In the past 48 hours, Bitcoin’s (BTC) price has dropped by $13,360 and more than $2.6 billion worth of futures contracts have been liquidated. When including altcoins, the total sum of liquidations equaled $5.9 billion.
After marking a record-high open interest at $19.5 billion on Feb. 21, the metric has stabilized at $16.5 billion. This means that half of the terminated leverage positions have been reopened.
According to the top traders’ long-to-short data and various funding rate indicators, retail traders took the largest hit.
Top traders bought the dip
The top traders’ long-to-short indicator is calculated by using clients’ consolidated positions, including spot, margin, perpetual and futures contracts. Unlike the futures premium or options skew indicators, this metric gathers a broader view of professional traders’ effective net position.
Despite the discrepancies between crypto exchange methodologies, analyzing changes over time provides valuable insights.
Top traders at Huobi held a 0.81 long-to-short ratio on Feb. 20, favoring shorts by 19%. By adding net long positions over the following 48 hours, the indicator peaked at 0.95, indicating that buy-side activity prevailed.
OKEx top traders were aggressive net buyers over the past three days. Starting from a 0.86 indicator favoring shorts by 14%, they’ve managed to revert it to a 69% net buyer position.
Lastly, Binance top traders started at 1.36, favoring net longs, but were either liquidated or opened net shorts until reaching the current 1.23 level. Either way, those traders haven’t been adding positions over the past three days.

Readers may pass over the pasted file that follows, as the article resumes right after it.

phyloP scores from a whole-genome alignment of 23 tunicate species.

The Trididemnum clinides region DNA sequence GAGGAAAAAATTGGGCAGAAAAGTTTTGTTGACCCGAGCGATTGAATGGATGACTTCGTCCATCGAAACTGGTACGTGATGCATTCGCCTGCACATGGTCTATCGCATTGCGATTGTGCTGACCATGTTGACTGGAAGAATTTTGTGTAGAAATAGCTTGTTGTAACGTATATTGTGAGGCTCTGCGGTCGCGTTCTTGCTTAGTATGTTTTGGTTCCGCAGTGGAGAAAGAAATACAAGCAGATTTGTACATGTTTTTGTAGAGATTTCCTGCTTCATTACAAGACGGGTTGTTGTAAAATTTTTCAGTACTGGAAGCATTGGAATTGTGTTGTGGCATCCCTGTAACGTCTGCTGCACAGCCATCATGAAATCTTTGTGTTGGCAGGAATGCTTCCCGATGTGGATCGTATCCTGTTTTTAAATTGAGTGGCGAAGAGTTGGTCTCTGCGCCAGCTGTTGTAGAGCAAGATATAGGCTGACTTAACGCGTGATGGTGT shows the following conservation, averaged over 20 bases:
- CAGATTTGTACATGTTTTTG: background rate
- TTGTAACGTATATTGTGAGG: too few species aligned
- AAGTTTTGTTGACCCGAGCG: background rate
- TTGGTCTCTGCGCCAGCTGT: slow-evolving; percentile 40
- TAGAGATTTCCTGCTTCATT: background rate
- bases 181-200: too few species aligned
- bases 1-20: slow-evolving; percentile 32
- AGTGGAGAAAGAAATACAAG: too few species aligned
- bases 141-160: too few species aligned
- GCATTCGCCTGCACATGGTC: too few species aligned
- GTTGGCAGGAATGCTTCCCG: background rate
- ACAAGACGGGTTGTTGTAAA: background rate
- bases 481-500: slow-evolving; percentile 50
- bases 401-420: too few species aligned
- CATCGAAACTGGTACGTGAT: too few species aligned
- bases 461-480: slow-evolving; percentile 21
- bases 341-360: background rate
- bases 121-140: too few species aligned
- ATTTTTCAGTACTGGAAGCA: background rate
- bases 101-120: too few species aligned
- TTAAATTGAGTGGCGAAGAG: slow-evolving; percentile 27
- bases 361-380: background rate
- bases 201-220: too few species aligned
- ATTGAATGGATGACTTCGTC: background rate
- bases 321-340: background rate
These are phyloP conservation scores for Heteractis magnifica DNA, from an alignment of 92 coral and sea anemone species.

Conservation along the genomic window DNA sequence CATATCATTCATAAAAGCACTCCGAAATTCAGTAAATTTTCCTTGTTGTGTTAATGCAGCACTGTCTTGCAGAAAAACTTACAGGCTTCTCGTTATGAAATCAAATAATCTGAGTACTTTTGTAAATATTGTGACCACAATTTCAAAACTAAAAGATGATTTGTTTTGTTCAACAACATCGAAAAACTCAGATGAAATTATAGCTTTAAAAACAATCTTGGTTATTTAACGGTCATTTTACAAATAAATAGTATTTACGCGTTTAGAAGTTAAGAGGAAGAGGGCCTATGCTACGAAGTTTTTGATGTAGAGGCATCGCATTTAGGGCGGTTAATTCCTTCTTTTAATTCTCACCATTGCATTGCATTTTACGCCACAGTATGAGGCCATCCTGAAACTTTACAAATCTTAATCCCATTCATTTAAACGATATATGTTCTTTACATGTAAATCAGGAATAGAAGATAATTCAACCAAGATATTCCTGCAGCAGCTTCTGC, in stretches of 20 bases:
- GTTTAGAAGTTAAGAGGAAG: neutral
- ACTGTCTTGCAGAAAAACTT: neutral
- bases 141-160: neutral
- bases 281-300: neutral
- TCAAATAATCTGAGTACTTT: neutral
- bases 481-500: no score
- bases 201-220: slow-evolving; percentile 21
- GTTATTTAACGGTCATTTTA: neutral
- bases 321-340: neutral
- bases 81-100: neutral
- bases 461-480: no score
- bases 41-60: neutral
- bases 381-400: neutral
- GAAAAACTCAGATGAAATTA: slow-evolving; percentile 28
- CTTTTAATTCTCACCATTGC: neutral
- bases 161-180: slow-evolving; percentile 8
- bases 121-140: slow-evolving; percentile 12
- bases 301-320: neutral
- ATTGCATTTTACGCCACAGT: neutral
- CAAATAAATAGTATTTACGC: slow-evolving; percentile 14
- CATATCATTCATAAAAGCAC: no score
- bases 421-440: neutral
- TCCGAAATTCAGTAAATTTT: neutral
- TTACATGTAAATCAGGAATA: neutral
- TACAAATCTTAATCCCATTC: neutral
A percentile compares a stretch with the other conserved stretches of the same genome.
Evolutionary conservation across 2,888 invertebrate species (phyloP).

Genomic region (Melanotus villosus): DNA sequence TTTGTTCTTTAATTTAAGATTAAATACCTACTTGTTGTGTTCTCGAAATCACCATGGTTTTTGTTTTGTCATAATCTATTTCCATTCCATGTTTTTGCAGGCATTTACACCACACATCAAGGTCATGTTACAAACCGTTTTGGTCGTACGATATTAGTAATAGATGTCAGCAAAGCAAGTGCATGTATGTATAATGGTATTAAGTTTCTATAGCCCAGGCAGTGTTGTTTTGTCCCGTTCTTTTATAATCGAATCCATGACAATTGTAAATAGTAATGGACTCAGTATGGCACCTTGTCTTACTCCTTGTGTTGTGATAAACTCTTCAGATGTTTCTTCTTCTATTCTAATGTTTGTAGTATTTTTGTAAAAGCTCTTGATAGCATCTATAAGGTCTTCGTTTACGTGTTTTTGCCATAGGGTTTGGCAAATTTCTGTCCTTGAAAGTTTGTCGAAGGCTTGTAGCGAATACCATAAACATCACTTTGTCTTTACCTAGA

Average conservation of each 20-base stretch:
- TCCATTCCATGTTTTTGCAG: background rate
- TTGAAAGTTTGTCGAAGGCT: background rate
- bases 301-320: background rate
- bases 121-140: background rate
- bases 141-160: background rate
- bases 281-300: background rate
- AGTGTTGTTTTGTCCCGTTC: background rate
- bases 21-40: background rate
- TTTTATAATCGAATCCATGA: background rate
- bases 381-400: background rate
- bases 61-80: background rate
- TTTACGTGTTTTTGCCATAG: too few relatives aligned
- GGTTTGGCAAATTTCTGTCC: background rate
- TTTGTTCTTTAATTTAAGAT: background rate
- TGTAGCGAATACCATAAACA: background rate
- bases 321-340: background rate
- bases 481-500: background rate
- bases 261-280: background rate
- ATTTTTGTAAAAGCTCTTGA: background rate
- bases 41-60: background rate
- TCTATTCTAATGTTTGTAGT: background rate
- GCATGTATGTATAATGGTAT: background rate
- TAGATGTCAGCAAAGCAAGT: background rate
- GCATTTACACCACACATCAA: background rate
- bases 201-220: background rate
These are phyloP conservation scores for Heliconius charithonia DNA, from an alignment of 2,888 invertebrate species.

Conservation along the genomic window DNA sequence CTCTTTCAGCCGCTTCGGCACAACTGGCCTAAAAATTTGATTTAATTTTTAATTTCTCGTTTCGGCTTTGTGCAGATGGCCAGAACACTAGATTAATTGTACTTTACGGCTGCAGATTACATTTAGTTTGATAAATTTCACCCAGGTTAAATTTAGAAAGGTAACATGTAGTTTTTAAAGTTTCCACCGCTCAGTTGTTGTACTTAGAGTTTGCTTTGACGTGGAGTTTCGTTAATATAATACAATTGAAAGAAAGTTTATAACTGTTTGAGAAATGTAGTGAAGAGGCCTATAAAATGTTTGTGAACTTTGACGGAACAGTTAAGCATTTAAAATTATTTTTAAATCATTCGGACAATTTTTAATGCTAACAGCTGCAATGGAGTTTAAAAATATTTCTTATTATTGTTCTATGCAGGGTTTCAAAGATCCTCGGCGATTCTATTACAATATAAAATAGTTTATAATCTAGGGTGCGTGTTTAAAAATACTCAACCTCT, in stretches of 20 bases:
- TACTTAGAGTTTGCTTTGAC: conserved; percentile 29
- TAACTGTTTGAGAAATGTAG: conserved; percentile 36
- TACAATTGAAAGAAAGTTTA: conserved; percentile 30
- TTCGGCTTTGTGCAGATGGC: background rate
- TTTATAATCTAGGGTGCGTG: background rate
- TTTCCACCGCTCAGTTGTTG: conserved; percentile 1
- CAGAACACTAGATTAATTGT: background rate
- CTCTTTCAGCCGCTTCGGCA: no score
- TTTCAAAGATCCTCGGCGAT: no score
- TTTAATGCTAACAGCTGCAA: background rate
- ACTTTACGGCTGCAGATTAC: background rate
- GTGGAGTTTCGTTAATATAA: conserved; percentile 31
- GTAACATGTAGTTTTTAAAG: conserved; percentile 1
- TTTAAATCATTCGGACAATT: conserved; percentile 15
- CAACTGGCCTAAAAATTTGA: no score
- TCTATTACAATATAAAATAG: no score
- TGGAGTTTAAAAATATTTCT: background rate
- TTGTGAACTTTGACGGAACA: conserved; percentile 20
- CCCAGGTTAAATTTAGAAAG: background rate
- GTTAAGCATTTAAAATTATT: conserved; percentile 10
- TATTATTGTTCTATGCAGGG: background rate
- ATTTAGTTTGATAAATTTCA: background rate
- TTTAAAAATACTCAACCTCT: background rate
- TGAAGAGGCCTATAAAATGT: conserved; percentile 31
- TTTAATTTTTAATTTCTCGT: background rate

Overall, the average top traders’ long-to-short position went from 1.01 (flat) on Jan. 20 to the current 1.37 favoring net longs. Therefore, it’s clear that arbitrage desks and whales increased their longs throughout the liquidations.
The reduced funding rate shows retail investors reduced their longs
If top traders are net buyers, then retail must be holding the other end, even if that happened through leveraged long liquidations.
To keep a balanced risk exposure, derivatives exchanges charge either perpetual futures longs (buyers) or shorts (sellers) a fee every eight hours. Known as the funding rate, this indicator will turn positive when longs are the ones demanding more leverage.
On the other hand, periods of fear and heavy selling activity lead to negative funding rate turns. This time around, shorts would be the one paying up.
Since Feb. 6, the average weekly funding rate has exceeded 2.3%. That happened while Bitcoin surpassed $38,000, indicating excessively leverged retail longs. On the other hand, top traders usually opt for fixed-calendar futures in order to avoid the exorbitant funding fees during rallies.
This movement faded completely on Feb. 23 as Bitcoin’s price plunged below $50,000. After briefly flirting with a negative funding rate, it has now stabilized near 0.5% per week. The metric signals that retail traders were liquidated, hence causing the indicator to return to neutral levels.
Although $50,000 sounds like a meaningful psychological level, Bitcoin’s 67% year-to-date gains will likely continue to attract investors. The modest 3% performance from the S&P 500 and a 0.6% yield on five-year U.S. Treasury Notes offer no match for the potential upside that can be captured from cryptocurrencies.
The views and opinions expressed here are solely those of the author and do not necessarily reflect the views of Cointelegraph. Every investment and trading move involves risk. You should conduct your own research when making a decision.
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